Welcome to Richmond Sunlight

The 2018 Virginia General Assembly session will begin on January 10, 2018, and continue for 60 days. Bills started being introduced on November 20. Here you can track the bills that are proposed, voted on, and the few that will ultimately become law.


House Adds On-Demand Video

1/12/2017 by Waldo Jaquith
It took a decade, but the House of Delegates is finally archiving legislative video.

Bills Pouring in for 45-Day Session

12/30/2016 by Waldo Jaquith
The session starts in less than two weeks.

Legislator Withdraws Bill Raising Oyster Leases

1/29/2016 by VCU Capital News Service
Virginia watermen can heave a sigh of relief after a legislator withdrew his bill to increase the cost to lease the bottoms of state-owned waterways per year for growing oysters and clams.

Virginia Officials Reach Compromise on Gun Laws

1/29/2016 by VCU Capital News Service
State officials from both political parties have reached a sweeping compromise on gun laws that would continue Virginia’s agreements with other states regarding concealed carry permits, prevent the subjects of protective orders from possessing guns and encourage, but not require, background checks at gun shows.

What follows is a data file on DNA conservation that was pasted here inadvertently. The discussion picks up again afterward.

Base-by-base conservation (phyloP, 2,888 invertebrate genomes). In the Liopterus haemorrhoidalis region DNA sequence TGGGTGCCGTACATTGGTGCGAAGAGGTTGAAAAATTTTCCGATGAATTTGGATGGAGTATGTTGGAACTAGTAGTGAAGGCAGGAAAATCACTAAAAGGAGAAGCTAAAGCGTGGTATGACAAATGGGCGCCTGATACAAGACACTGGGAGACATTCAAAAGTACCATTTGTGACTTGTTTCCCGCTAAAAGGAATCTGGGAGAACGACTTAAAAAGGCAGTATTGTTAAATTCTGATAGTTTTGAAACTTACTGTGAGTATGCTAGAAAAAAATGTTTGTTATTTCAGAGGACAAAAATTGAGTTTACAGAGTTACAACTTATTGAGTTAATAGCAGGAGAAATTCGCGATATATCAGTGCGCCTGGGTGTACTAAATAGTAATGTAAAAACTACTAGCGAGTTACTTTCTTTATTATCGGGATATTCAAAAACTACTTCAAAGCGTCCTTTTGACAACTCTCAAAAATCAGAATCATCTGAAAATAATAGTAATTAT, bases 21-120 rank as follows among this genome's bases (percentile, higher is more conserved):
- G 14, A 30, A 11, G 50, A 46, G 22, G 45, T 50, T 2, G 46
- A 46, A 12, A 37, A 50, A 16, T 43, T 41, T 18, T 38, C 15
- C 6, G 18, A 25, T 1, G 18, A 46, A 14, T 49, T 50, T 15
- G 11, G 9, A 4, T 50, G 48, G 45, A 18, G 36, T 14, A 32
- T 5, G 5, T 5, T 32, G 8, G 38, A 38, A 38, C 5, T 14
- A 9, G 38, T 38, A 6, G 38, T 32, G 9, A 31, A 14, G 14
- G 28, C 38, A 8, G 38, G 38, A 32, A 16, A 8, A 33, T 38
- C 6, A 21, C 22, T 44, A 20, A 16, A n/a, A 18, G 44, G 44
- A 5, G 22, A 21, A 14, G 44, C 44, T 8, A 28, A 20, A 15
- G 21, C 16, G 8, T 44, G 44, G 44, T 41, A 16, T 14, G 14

Senate Passes Bill Targeting Vultures

1/28/2016 by VCU Capital News Service
The black vulture of Virginia has found itself in the crosshairs of legislation passed by the Senate this week. Senators voted 39-1 for a bill that would exempt the black vulture from its current protection by the Virginia Department of Game and Inland Fisheries.

House Passes ‘Tebow Bill’ to Help Home-Schoolers

1/27/2016 by VCU Capital News Service
For the third year in a row, the Virginia House of Delegates has passed a version of the “Tebow bill,” opening the door for home-schooled students to participate in after-school sports and other activities sponsored by their local public schools. The House on Wednesday voted 58-41 in favor of the legislation, nicknamed for star quarterback Tim Tebow, who plaeyed high school football in Florida in the early 2000s while being home-schooled.